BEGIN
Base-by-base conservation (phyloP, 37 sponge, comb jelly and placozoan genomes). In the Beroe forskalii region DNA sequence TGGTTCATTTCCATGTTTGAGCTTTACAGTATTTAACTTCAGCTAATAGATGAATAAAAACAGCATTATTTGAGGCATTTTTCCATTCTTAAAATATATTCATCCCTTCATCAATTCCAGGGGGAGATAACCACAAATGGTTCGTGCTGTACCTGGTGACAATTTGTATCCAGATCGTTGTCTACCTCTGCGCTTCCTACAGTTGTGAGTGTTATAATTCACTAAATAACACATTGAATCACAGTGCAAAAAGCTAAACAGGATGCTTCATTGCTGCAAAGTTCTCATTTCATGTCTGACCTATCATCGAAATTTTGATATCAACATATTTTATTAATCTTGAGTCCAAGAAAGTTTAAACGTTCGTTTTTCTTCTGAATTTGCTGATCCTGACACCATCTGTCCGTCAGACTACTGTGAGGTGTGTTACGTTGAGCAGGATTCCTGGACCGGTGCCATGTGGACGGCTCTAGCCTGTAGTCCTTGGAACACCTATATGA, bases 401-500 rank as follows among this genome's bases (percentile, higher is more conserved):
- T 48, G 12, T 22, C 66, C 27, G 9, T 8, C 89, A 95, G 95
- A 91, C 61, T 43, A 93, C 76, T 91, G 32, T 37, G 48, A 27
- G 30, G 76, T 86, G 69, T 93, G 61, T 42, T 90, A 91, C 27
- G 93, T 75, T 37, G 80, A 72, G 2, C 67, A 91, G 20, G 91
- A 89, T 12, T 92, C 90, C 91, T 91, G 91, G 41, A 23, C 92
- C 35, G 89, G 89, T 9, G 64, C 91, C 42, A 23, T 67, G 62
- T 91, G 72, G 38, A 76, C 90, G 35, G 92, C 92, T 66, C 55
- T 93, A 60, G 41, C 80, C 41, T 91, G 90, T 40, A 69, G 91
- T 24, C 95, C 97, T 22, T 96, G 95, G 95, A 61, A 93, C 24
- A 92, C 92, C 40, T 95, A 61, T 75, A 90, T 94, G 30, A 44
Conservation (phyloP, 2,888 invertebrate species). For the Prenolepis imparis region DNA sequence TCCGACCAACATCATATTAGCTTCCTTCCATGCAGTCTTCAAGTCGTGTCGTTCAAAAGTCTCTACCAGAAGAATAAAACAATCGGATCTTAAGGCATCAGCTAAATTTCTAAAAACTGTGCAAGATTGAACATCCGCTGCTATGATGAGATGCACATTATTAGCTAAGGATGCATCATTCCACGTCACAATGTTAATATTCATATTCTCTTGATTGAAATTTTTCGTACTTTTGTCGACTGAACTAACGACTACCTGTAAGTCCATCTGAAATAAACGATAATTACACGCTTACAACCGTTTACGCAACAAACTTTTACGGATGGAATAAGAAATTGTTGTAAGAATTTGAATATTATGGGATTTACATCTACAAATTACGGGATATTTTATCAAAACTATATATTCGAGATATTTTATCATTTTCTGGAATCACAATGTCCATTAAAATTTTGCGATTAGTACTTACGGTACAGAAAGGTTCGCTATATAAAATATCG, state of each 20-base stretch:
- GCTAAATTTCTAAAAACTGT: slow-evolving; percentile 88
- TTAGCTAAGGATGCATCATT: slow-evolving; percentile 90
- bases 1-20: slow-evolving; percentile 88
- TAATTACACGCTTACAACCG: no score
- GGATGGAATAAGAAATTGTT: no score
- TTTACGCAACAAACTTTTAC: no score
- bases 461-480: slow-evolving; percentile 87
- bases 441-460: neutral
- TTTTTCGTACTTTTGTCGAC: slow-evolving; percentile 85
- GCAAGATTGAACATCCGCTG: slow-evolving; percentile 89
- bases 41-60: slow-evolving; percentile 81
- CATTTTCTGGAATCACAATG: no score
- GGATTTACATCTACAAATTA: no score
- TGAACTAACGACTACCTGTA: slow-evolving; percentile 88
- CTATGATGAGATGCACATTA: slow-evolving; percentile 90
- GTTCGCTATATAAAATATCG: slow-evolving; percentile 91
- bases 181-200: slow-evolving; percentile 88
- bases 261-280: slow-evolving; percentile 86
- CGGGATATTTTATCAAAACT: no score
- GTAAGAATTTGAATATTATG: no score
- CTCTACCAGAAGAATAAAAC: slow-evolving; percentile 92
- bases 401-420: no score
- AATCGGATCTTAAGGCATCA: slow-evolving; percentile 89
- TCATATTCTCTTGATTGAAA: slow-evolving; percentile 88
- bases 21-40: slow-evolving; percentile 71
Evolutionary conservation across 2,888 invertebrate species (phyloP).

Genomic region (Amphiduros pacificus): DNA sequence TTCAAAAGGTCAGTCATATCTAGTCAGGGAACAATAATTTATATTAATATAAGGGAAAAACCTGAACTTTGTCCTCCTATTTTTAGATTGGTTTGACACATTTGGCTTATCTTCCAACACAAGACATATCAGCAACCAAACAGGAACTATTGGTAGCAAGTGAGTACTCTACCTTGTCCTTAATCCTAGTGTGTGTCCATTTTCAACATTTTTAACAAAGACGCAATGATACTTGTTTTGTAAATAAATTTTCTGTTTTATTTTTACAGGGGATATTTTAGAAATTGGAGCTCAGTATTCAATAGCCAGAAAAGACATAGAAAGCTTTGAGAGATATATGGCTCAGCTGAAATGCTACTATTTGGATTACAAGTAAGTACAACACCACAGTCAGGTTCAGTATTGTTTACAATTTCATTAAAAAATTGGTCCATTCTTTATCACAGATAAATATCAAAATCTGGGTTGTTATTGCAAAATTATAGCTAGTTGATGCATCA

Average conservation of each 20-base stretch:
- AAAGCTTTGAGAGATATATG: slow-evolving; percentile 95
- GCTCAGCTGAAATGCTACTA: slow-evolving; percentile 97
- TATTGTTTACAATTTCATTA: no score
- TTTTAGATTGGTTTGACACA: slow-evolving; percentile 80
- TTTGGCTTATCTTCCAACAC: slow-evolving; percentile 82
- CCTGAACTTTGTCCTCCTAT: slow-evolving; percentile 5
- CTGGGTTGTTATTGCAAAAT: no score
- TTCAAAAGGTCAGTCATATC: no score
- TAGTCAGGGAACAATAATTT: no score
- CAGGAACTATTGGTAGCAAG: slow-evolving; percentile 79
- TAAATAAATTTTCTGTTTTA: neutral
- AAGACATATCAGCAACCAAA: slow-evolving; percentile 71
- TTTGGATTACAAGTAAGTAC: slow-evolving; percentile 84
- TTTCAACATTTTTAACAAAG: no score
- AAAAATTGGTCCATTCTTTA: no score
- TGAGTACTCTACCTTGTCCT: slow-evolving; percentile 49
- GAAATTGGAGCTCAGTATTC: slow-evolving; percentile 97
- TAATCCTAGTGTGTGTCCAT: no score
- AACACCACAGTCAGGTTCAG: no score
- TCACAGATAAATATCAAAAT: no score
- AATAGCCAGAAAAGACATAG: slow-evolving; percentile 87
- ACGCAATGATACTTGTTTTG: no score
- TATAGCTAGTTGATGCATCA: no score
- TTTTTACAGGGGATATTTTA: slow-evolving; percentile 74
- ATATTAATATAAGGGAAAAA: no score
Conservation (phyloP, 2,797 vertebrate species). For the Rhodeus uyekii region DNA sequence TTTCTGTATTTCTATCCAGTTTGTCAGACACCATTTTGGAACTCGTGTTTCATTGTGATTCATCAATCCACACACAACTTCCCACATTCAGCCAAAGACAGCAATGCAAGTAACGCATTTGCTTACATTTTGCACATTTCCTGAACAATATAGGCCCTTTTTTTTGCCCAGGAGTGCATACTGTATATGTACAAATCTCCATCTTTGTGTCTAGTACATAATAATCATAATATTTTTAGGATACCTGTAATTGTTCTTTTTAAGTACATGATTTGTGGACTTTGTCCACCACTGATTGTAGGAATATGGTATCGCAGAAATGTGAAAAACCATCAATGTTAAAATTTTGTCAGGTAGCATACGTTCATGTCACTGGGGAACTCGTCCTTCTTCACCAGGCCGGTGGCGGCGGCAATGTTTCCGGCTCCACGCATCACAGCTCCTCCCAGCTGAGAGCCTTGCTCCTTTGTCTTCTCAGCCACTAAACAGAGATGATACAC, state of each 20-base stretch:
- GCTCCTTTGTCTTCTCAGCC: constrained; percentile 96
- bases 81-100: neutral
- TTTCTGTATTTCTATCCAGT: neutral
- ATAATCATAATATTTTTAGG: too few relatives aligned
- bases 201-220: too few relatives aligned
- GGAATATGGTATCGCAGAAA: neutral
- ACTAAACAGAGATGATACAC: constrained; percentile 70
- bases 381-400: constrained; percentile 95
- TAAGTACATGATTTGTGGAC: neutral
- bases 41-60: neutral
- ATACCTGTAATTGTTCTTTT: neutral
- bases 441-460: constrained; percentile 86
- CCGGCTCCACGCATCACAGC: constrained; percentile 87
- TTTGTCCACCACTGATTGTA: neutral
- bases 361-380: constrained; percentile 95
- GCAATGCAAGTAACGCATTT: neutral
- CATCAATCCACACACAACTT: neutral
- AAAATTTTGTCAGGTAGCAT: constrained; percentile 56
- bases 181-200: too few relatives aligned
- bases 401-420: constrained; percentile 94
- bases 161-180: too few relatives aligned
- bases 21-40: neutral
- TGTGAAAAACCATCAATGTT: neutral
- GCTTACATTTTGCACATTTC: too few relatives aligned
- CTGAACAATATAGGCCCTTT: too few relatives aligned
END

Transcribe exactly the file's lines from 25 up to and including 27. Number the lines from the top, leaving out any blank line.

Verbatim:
- GGATTTACATCTACAAATTA: no score
- TGAACTAACGACTACCTGTA: slow-evolving; percentile 88
- CTATGATGAGATGCACATTA: slow-evolving; percentile 90